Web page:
Housing Market Continues to Languish

The nation’s housing market, despite some positive fundamentals such as favorable affordability, continues to languish under the weight of consumer uncertainty and sluggish economic growth. Among the key statistics and forecasts released by government agencies, research firms and industry-related trade associations in recent weeks were the following:

While mortgage rates remain low, and house prices are as affordable as they’ve been in a generation, the sluggish level of housing starts “is indicative of the low level of confidence that consumers have in the housing market,” the National Association of Home Builders said last month. The latest figures on single-family starts show a seasonally adjusted annual rate of less than 400,000 units, despite the fact that nationwide housing affordability during the first quarter rose to its highest level in the more than 20 years it has been measured, according to the Washington, DC-based NAHB. “Consumers have not yet reached a level of confidence that is strong enough to begin lifting the housing market,” said NAHB Chief Economist David Crowe. “The fundamentals – such as economic growth and employment – will eventually provide enough momentum to push housing forward at a healthy pace,” he said, warning that “until then, builders are unwilling to move forward.”

Existing-home sales are expected to remain on an uptrend through 2012, although the performance will be “uneven,” with mortgage constraints weighing on the market, the National Association of Realtors said last month. According to Lawrence Yun, chief economist for the Washington, DC-based NAR, existing-home sales have been underperforming by historical standards and will rise gradually – but only unevenly. “If we just hold at the first-quarter sales pace of 5.1 million (units), sales this year would rise 4%, but the remainder of the year looks better,” Yun said. He added that the NAR is forecasting 5.3 million existing-home sales this year, up from 4.9 million in 2010, with additional gains in 2012 to about 5.6 million.

Domestic shipments of major home appliances continued their downward trend in 2011, declining again in April compared to the same month a year ago, according to the Association of Home Appliance Manufacturers. The Washington, DC-based AHAM reported last month that April appliance shipments totaled 4.93 million units, down 21.6% from the 6.29 million units shipped during April of 2010. Year-to-date shipments were off 2.1% compared to the January-April time span last year, AHAM said, adding that declines were reported in virtually all major product categories, including cooking, kitchen cleanup and food preservation appliances.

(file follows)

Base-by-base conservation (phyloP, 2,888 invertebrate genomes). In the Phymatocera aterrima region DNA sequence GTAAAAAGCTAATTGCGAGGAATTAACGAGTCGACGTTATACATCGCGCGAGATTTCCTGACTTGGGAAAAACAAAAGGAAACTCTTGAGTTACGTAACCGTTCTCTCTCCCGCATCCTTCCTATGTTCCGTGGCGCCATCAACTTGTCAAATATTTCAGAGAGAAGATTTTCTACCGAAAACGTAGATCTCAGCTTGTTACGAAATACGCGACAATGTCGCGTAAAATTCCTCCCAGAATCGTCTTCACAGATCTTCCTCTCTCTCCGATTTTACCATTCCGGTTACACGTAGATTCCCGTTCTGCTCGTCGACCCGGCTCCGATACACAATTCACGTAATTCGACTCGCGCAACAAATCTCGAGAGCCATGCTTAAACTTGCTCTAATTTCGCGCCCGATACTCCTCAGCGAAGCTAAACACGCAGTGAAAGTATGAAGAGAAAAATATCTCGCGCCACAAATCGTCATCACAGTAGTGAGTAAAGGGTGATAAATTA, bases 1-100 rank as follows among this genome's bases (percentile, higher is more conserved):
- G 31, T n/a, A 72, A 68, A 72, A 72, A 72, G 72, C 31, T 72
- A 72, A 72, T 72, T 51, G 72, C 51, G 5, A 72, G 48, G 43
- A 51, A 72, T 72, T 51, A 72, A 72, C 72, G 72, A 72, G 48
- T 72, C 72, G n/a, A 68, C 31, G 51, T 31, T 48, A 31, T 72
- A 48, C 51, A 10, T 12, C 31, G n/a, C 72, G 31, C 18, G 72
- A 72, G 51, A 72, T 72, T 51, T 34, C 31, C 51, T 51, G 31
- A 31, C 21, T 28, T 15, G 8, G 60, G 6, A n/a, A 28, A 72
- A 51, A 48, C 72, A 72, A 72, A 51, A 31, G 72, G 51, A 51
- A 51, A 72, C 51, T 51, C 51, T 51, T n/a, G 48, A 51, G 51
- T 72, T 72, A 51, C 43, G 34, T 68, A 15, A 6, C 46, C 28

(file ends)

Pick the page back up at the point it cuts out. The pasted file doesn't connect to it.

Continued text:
Sales of kitchen cabinets and bathroom vanities declined again in April, the Kitchen Cabinet Manufacturers Association said last month. According to the Reston, VA-based KCMA, manufacturers participating in the association’s monthly “Trend of Business” survey reported that overall cabinet sales fell 5.6% for the month, compared to April of 2010. Sales of stock cabinets declined 10.8%, while semi-custom sales increased 1.3% and custom cabinet sales slid 15.1%, the KCMA reported. Year-to-date sales through April were off 4.7% from the January-April period of 2010.

Market Analysis

Remodeling Off to ‘Rough Start’ in 2011, With Volatility Seen Likely to Continue

Cambridge, MA — 2011 has gotten off “to a rough start” for residential remodeling, with a combination of poor weather and the expiration of the energy-efficiency tax credit serving as “the major culprits” for the market’s sluggishness.

That’s the view expressed by Kermit Baker, chief economist for the Joint Center for Housing Studies at Harvard University, to attendees at the Joint Center’s recent Remodeling Futures Conference here.

According to Baker, poor weather created a slowdown in remodeling activity during the first quarter, although discretionary and professionally-installed projects “remained fairly healthy.” Discretionary project activity, which generally includes kitchen and bath remodeling, is picking up across the board, although a heavy reliance on cash funding is limiting project size, Baker said (see related pie chart, above). Distressed properties, he noted, “remain an important source of new projects” for residential remodelers.

Baker added that current remodeling indices are sending “mixed signals” for 2011, with market volatility “likely to continue.”